Most people take loans to finance a real estate project, buy a vehicle, plan a vacation, or purchase personal goods. Preparing your application is vital to increase your chances of getting a loan.
Thanks to online banking, you can apply for a loan seamlessly on the go, provided you complete the documentation. Your lender appraises your loan application in terms of income, your ability to pay, and a good credit score.
In most cases, the lender will pass over your credit file to a loan servicer immediately after disbursing funds into your account. In this discussion, we explore the differences between a lender and a loan servicer. Keep reading.
Who is a Lender?
In the traditional sense, a lender is any person or institution that makes money available to a borrower to be repaid later with interest. Lenders can be banks or credit organizations granting credit to borrowers.
Who is a Loan Servicer?
As per the Consumer Financial Protection Bureau (CFPB) regulations, a loan servicer is an institution that takes over the administrative aspect of your loan facility after the disbursal. Also, your lender can be the loan servicer if they don't enlist a third party to manage your loan account.
A non-financial institution can also carry out the loan servicing task to ensure you don't delay your loan payments which can affect your credit rating.
Duties of a Loan Servicer
Typically, a loan service handles the following duties:
●Manages your loan account by monitoring and alerting you when payments are due.
●Process your installment by balancing your loan account and ensuring everything is updated.
●Send your monthly statements to your postal address or email address so that you stay on top of everything as far as loan payments are concerned.
You can also send statement requests any time of the month, though it may come at a fee depending on the company.
●Ready to answer any questions regarding your loan. Usually, such companies have a support system to respond to client concerns via chat, email, or phone.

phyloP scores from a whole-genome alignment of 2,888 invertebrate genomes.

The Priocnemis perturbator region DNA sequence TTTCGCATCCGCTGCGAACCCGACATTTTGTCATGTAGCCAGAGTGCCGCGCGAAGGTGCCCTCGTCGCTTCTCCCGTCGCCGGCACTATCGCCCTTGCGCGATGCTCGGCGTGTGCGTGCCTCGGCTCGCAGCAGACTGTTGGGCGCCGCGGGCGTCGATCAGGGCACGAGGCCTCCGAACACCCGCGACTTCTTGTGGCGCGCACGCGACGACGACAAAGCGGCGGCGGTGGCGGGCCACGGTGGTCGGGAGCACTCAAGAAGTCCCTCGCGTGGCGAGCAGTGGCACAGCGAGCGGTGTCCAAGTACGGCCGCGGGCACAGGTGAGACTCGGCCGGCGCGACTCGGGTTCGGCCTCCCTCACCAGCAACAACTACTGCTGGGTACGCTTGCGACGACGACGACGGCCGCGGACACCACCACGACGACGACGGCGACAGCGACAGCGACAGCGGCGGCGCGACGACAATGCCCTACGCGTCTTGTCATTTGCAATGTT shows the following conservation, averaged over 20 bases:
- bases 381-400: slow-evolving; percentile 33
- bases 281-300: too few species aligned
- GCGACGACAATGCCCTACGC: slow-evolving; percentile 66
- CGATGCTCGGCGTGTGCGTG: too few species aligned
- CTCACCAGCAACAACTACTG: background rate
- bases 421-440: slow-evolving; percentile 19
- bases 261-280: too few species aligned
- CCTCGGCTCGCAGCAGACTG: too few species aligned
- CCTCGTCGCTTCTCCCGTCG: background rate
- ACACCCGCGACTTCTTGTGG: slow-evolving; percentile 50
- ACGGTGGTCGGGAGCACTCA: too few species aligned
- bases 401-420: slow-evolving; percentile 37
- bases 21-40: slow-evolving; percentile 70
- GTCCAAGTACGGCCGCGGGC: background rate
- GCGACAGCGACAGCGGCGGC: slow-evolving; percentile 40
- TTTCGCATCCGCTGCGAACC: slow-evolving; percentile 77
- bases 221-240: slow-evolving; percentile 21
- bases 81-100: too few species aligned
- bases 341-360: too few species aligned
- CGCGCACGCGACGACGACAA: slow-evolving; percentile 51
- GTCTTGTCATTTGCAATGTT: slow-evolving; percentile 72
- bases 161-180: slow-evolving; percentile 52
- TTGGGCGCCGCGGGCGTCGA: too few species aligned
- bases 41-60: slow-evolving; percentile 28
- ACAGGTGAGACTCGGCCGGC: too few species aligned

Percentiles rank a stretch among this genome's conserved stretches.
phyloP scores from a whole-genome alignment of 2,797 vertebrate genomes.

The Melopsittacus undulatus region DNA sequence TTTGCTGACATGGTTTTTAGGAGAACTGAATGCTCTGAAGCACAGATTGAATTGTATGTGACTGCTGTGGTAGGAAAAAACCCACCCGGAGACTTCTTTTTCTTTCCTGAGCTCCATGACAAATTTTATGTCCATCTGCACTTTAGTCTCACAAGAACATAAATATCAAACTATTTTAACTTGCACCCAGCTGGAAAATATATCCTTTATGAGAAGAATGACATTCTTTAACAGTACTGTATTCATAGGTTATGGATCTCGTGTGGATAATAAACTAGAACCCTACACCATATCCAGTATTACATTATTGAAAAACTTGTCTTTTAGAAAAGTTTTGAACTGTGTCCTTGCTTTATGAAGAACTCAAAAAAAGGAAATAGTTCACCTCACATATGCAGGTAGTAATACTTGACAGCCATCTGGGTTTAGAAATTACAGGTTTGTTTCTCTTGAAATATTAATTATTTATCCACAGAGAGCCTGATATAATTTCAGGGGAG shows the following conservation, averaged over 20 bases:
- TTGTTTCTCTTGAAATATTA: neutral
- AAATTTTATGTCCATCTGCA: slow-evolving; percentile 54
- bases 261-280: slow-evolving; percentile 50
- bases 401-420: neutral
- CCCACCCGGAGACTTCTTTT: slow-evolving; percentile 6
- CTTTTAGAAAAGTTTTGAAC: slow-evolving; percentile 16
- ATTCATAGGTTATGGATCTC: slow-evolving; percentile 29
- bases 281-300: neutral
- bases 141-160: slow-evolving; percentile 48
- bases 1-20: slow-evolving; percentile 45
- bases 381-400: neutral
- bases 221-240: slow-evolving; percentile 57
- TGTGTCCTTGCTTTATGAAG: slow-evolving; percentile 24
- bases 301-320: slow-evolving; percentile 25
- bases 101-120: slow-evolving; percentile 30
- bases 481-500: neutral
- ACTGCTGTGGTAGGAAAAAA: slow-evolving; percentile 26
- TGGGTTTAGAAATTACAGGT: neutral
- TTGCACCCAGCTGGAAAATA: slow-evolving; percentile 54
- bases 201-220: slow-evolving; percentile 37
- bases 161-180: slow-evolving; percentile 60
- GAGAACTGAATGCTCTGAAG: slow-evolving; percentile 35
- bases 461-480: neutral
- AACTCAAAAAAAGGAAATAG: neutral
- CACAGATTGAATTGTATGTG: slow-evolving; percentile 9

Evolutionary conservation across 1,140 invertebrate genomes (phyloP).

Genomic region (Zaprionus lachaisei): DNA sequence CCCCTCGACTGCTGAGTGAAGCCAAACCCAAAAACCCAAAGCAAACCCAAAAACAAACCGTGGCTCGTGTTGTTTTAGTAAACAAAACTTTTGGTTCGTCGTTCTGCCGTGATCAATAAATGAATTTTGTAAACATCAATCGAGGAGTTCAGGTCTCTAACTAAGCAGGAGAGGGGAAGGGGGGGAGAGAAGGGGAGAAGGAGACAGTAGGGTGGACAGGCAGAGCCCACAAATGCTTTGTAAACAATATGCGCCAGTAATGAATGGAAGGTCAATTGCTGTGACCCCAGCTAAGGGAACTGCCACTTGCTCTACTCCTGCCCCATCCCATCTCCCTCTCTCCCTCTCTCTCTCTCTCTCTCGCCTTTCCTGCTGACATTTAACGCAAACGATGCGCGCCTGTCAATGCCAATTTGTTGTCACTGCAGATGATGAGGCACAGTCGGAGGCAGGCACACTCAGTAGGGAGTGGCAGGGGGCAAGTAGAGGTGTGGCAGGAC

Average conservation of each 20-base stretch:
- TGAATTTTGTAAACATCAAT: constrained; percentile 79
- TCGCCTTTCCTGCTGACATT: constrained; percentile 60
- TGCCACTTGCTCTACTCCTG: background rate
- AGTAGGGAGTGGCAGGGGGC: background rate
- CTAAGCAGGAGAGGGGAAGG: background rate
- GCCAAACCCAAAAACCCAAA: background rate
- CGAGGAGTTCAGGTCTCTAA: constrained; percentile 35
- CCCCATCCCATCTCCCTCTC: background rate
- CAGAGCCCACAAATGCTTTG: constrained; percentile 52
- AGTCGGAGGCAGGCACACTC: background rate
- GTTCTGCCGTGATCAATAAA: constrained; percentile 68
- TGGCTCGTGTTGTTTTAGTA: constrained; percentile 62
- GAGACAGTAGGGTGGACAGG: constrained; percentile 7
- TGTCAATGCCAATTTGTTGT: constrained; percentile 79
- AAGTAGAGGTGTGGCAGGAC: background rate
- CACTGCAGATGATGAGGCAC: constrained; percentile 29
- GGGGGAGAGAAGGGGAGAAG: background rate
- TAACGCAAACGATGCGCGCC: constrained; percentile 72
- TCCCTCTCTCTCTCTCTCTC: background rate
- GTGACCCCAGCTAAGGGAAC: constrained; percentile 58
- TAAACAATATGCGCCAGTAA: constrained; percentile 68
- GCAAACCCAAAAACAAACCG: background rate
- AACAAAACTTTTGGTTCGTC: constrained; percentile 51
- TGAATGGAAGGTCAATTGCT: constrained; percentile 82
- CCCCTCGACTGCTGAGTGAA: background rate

●Collect and pay taxes and insurance charges due on the loan facility. It mainly applies to mortgage facilities.
●Manage your escrow account. However, under CFPB rules, if they make any modifications to your escrow account that increase or decrease your monthly payments, they must send you the initial statement within sixty days.
●Accept any changes in the repayment plans, forbearances, and deferments.
●Ensure compliance with the US federal requirements and all legal issues about loan servicing.
Why Lenders Prefer Enlisting The Services Of A Loan Servicer
Traditionally, your lender could advance a loan facility and manage all administrative functions such as collections, follow-up, and customer services.
However, over time, such activities are time-consuming and may affect the bank's provision of core services to its clients. Under loan servicing, a lender's role is to appraise the loan application, handle the collateral aspect and release the money to your account.
After that, the loan servicer takes over the loan administration processes. Under this agreement, the lender can cut down on costs by having a lean credit department consisting of a few liaison officers.
Case Studies of Loan Servicing
A perfect example of loan servicing is the administration of federal student loans, which currently stands at $1.75 trillion, spread across 46 million borrowers.
Currently, there are six independent loan servicers who manage the student loan. Examples include, OSLA servicing, Nelnet, Eldfinancial and MOHELA.
These institutions also process payments, and maintain all loan records on behalf of the federal government and private institutions.
For example, if you have a $600 loan, the loan servicer will track all payments up to the time you complete paying.
Another example is the mortgage debts or home loans, currently valued at over $16 trillion. Most lenders engage loan services to manage the huge portfolio and ensure a smooth loan process for the borrower.
There's no loan servicer without a lender. Both parties work together to ensure proper loan administration, processing, and overall management compliance with the law. In your loan contract, your lender should notify you that a third party will handle the administrative functions of the loan.
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